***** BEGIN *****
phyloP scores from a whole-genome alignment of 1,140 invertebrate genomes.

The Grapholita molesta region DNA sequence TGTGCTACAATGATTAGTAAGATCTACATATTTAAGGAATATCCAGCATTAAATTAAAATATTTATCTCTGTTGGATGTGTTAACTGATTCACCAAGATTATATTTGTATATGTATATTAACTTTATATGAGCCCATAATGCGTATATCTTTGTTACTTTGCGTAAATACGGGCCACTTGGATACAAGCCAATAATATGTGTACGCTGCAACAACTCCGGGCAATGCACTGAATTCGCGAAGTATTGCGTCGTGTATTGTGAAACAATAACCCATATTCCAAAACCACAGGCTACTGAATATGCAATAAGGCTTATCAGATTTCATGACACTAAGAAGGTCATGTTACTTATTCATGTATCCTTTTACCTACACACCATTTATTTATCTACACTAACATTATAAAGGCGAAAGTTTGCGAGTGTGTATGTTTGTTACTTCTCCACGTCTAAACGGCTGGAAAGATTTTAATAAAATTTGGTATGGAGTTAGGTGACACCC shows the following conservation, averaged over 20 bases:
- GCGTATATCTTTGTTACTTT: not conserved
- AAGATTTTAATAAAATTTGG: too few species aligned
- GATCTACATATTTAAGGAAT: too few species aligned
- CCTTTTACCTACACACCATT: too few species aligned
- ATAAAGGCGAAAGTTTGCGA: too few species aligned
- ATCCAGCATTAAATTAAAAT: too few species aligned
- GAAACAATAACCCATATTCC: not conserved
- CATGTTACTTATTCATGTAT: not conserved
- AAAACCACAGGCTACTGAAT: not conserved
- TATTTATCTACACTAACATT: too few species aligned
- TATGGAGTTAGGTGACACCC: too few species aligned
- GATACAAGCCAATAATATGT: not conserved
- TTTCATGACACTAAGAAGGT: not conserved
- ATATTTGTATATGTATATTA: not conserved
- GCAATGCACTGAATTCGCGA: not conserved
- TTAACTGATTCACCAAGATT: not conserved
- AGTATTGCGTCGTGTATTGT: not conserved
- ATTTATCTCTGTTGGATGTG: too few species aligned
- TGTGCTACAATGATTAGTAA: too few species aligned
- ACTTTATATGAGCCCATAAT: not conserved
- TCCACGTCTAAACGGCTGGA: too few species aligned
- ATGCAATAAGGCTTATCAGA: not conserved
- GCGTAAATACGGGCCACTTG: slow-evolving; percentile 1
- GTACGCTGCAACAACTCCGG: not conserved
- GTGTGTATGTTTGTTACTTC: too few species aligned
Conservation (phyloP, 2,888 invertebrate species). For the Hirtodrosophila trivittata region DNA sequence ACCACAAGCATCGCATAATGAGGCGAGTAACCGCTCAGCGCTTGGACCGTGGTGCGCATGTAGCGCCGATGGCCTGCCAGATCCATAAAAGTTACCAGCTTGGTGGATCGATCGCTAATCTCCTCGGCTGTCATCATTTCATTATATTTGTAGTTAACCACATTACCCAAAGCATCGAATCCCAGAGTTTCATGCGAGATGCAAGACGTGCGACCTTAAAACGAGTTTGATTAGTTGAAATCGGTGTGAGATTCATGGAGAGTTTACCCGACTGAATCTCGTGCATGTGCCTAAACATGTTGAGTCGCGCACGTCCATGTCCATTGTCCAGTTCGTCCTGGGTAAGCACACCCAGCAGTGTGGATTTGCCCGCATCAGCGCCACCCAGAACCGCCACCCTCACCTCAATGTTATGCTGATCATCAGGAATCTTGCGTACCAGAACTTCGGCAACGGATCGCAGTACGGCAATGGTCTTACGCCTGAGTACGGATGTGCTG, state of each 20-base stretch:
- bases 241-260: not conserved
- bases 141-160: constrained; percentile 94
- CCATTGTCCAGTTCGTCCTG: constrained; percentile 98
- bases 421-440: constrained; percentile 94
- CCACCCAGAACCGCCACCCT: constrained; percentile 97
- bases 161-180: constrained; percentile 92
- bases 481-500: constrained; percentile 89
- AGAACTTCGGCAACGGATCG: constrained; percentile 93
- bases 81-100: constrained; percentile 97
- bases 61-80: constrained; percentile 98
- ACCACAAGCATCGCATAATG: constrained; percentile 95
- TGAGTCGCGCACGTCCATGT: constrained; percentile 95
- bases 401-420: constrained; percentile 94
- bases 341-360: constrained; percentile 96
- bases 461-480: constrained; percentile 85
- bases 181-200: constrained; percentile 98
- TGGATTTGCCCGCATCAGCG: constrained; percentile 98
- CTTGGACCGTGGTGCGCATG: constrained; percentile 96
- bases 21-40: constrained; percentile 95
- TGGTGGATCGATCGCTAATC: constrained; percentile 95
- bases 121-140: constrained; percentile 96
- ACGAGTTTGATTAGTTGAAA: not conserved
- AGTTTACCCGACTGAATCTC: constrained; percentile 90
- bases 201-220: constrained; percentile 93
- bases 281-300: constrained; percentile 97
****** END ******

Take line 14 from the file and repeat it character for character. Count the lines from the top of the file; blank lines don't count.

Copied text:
- GATACAAGCCAATAATATGT: not conserved